Back when I was a parent for the first time, I fretted over whether to put our child into day care. Would having strangers looking after my firstborn be good or bad for the child, I kept asking?
At some point, my older and wiser brother said to me, “You know good day care is good for kids; bad day care is bad for them.”
As President Biden talks of delivering a massive infrastructure bill to Congress, which would funnel money down to states and cities, I keep thinking of that good advice.
I am an infrastructure booster from way back. I believe it builds the crucial physical improvements that make the country more prosperous, more equitable and more resilient. But we should also remember that infrastructure is like day care. Good infrastructure is good for cities, states and their citizens; bad infrastructure is bad for them.
The clearest example of bad infrastructure is the highway system that governors and mayors, with easy federal funding, forced through the middle of their cities after World War II, destroying neighborhoods, cutting off access to surface streets, and leaving problems that the same cities and states are still dealing with more than a half-century later. Easy money can create as many problems as it solves, if care and thought are not taken.
So which infrastructure projects are good, and which are bad?
There’s no clear consensus here. On transportation questions, there are road people and transit people. When it comes to broadband access, there are those, like myself, who favor direct public or cooperative ownership, and those who want to empower and subsidize private companies. There are discussions now about who should be paying for development of driverless electric cars, clean power and smart road networks.
But even if we acknowledge policy differences and choices, there are principles that can help us end up with good infrastructure, rather than the opposite.
First of all, cost matters. The evidence is pretty clear now that we pay several times more than other advanced nations to build transit infrastructure, particularly tunnels, and possibly highways as well. It appears we pay too much to build public parks.
Second, time matters. We still get estimates for infrastructure projects whose construction stretches into decades, when it should be a few years. Time relates to cost. Adding time makes projects more expensive.
Third, connections matter. Whether it’s a light-rail line joining up to a bus line, or an interstate exit linking to a town, the connections between infrastructure systems are important. High-speed rail lines need to intersect seamlessly with the cities they serve. Infrastructure can’t be designed in a vacuum. Urban planners and designers should be at the top of the infrastructure food chain, so that transportation and other departments work for comprehensive visions.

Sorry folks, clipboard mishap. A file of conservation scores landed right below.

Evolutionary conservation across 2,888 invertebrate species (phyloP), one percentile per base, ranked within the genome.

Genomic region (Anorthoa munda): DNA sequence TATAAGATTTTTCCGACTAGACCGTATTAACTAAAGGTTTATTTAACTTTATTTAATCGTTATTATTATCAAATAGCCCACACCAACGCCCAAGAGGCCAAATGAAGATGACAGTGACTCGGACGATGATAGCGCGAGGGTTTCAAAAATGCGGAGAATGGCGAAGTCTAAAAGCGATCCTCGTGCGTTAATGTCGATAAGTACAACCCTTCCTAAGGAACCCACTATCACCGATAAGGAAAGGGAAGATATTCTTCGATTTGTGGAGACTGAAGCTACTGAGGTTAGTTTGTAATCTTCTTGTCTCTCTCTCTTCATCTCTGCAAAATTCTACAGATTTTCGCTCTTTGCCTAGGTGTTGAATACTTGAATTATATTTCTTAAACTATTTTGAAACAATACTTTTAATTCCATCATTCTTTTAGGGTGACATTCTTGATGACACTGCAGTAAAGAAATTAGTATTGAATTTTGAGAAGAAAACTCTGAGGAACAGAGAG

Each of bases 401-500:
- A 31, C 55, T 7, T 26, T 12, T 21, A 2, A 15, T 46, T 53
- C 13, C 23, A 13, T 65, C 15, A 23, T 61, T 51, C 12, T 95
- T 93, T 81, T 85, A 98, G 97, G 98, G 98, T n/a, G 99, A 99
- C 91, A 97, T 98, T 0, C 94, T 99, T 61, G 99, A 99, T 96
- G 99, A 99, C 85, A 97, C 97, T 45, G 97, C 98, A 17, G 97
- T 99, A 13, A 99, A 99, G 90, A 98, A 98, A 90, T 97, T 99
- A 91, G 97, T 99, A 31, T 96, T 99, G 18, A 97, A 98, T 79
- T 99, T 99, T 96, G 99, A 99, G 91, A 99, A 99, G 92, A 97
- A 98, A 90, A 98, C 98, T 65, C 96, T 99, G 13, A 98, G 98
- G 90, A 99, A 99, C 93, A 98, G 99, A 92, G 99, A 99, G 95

Fourth, design matters. Western Europe has been erecting light, airy bridges for decades, while we have continued to build heavy concrete slabs. This is changing, but we lag behind other countries in the design quality of everything from bridges to subways.
Finally, ownership matters. Even the best-designed and swiftly built infrastructure will turn bad if we give one or two private companies total control over them. As we use private companies for broadband, cable, telephones, data management and the power that runs our homes, we need to remember this. When we can’t (or won’t) have public systems, then the private ones need to be carefully managed.
These goals or principles are themselves interconnected. To put it all together, we take too long to build infrastructure that costs too much, is clunkily designed, is tied too closely to private profit and does not play well with other systems. There are ways to address these challenges, but doing so will take consistent, thoughtful attention.
President Biden has appointed former mayor and presidential candidate Pete Buttigieg as transportation secretary. Buttigieg has said that he will push a “fix-it first” strategy, which is a good principle, even if it is not popular with the private development community that profits from new construction. Our cracked roads and rusting bridges are evidence of the urgent need for repair. And some needed capital improvements, such as the decaying train tunnels and bridges on the Northeast corridor train lines, could fit into a fix-it-first strategy.
The point is that as we prepare to spend billions of dollars fixing and building new train lines, roads, bridges, power and Internet lines, we must work to improve the delivery and quality of what we fix and build. We need to raise infrastructure systems that, like children well-cared for, are prepared to meet the future.
Governing's opinion columns reflect the views of their authors and not necessarily those of Governing editors or management.